Federal Securities Law, a Securities Lawyer Guide

The SEC, FINRA, the States, and much more


Mark J. Astarita is a nationally known securities attorney with over 30 years of experience representing investors and financial professionals across the country in regulatory investigations, arbitration and litigation. If you have a securities law question, call 212-509-6544

Introduction

The history of the securities regulation and federal securities law are well beyond the scope of this work, and the reader is commended to any one of a number of books in the area. One of the best known, and often cited treatise on the topic is Loss and Seligman, Securities Regulation, a multi-volume treatise on the subject, published by Little Brown & Co in New York City. A single volume version is also available, and can be ordered online.

For purposes of this work, it is sufficient to note that the federal securities laws are in reality a myriad of rules and regulations of 55 different regulatory agencies, including the Securities Commission in each of the fifty States, the District of ColumbiaPuerto Rico and Guam, as well as the Securities and Exchange Commission, the Financial Industry Regulatory Authority, and any of the regional exchanges of which he or his firm is a member.

While this morass is in reality a series of similar, and overlapping regulations, the vast number of agencies is pointed out as a reminder that there are thousands of persons who are watching the industry, some more diligently than others, but the mere size of these entities is often enough to cause problems for the securities professional, as noted throughout this work.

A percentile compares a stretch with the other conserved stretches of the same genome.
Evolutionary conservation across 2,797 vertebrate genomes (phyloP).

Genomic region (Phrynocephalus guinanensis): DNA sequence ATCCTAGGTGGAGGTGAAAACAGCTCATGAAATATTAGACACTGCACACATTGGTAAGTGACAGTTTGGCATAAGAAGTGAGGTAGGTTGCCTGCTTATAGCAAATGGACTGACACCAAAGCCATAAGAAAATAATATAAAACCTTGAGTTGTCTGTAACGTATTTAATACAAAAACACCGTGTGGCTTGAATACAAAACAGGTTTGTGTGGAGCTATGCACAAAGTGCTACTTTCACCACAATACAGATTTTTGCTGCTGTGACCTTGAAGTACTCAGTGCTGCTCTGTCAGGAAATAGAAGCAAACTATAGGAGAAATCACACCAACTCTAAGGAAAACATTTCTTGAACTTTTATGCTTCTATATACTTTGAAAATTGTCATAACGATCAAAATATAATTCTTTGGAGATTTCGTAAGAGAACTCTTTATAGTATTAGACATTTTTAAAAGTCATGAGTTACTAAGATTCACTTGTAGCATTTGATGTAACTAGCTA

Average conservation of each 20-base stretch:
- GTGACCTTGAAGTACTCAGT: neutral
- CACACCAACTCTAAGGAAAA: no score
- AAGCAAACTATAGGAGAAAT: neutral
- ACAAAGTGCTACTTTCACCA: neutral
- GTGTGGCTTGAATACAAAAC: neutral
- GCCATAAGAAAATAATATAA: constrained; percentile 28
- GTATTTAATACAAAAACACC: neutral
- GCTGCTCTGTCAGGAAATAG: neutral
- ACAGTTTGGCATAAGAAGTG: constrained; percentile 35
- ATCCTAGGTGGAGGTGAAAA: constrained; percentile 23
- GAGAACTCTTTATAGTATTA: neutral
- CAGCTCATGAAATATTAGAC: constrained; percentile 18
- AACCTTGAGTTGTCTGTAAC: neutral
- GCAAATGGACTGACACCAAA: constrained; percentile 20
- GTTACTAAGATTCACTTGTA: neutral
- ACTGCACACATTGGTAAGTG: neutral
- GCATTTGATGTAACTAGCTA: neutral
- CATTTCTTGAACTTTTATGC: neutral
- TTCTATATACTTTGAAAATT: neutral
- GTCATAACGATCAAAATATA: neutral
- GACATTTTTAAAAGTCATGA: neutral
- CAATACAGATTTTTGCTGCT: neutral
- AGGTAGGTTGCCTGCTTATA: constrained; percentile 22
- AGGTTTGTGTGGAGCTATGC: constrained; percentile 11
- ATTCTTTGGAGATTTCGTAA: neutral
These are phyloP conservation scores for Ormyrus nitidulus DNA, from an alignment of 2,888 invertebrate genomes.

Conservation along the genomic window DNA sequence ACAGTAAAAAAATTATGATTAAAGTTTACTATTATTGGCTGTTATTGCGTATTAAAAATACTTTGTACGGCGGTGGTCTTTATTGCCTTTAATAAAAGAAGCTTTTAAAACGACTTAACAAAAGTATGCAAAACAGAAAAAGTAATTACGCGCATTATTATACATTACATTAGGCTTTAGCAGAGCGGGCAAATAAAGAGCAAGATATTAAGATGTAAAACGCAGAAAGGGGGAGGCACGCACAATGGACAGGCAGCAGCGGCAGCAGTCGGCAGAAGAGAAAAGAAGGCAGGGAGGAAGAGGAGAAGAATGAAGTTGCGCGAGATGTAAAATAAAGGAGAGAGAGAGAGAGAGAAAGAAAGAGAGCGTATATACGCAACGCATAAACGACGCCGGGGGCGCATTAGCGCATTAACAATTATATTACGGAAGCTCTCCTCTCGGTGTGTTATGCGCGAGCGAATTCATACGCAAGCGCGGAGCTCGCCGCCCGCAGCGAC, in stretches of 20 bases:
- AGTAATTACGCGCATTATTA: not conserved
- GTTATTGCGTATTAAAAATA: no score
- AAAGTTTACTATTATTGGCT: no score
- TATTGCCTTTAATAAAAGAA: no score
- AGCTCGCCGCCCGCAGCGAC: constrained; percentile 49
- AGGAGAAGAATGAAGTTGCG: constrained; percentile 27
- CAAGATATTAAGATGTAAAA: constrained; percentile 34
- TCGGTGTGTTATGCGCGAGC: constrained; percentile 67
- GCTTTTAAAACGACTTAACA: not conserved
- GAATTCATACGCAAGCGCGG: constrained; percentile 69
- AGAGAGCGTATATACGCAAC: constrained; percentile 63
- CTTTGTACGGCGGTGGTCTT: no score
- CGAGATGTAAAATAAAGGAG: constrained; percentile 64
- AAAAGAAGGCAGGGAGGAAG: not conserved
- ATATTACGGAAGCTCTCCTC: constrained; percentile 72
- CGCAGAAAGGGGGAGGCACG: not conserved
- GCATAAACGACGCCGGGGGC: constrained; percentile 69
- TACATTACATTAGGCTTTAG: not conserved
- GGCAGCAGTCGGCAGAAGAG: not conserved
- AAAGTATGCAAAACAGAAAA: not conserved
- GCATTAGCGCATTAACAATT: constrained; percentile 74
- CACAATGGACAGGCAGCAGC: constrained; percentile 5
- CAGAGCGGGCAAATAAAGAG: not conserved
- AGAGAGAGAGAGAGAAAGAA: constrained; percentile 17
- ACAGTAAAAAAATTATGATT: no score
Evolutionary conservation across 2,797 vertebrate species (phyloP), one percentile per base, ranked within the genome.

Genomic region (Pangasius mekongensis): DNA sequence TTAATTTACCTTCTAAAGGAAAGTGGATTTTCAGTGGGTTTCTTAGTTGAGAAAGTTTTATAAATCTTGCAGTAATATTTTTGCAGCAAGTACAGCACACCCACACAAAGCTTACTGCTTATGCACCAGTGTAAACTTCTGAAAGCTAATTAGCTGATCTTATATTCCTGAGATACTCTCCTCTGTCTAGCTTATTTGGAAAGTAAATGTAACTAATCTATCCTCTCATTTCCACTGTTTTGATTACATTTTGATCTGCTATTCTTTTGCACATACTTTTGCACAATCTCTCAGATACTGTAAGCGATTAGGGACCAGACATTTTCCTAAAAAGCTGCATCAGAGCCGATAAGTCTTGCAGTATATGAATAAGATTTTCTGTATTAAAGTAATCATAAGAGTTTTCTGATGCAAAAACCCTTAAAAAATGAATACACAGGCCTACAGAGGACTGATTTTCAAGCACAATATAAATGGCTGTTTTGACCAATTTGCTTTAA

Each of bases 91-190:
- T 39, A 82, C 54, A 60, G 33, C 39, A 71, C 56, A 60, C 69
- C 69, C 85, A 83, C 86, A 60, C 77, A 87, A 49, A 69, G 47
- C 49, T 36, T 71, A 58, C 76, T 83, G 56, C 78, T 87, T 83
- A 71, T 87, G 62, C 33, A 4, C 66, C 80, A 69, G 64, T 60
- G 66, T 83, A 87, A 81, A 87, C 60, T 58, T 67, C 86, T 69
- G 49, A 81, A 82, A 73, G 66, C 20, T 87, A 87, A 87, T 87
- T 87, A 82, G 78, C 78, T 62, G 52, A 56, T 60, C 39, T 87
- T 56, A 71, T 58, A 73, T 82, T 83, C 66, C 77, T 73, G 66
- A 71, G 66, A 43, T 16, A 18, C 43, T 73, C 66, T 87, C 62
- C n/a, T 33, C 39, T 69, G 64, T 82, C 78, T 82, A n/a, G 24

Leaving the specifics of the regulations to later chapters, it is sufficient to note that the vast majority of securities regulations are aimed at one goal – to promote fair and full disclosure of all material information relating to the markets, and to specific securities transactions, including all aspects of market trading, as well as the financing and reporting by public companies. While it may seem at times that specific regulations go well beyond such goals, that is the true goal of the regulatory scheme, and an underlying principle that should guide every market professional in his dealings with the industry, and the public, for, while no simple method of compliance is guaranteed, a policy of full disclosure will prevent most regulatory mishaps, certainly on the retail side of the business.

Federal Securities Laws

The federal securities laws are comprised of a series of statutes, which in turn authorize a series of regulations promulgated by the government agency with general oversight responsibility for the securities industry, the Securities and Exchange Commission.

The two main federal statutes are the Securities Act of 1933 and the Securities Exchange Act of 1934. Generally speaking, the ’33 Act governs the issuance of securities by companies, and the ’34 Act governs the trading, purchase and sale of those securities. Each has a wealth of regulations promulgated by the Securities and Exchange Commission, as well as regulations adopted by FINRA and the various states

Links and descriptions of the various federal and state statutes and rules are available at Securities Regulations, Statutes and Rules.

The Securities Act of 1933

The ’33 Act governs the initial issuance and registration of securities, as opposed to the Securities Exchange Act of 1934 which governs financial reporting, the various stock exchanges and the registration of people involved with the sale of securities.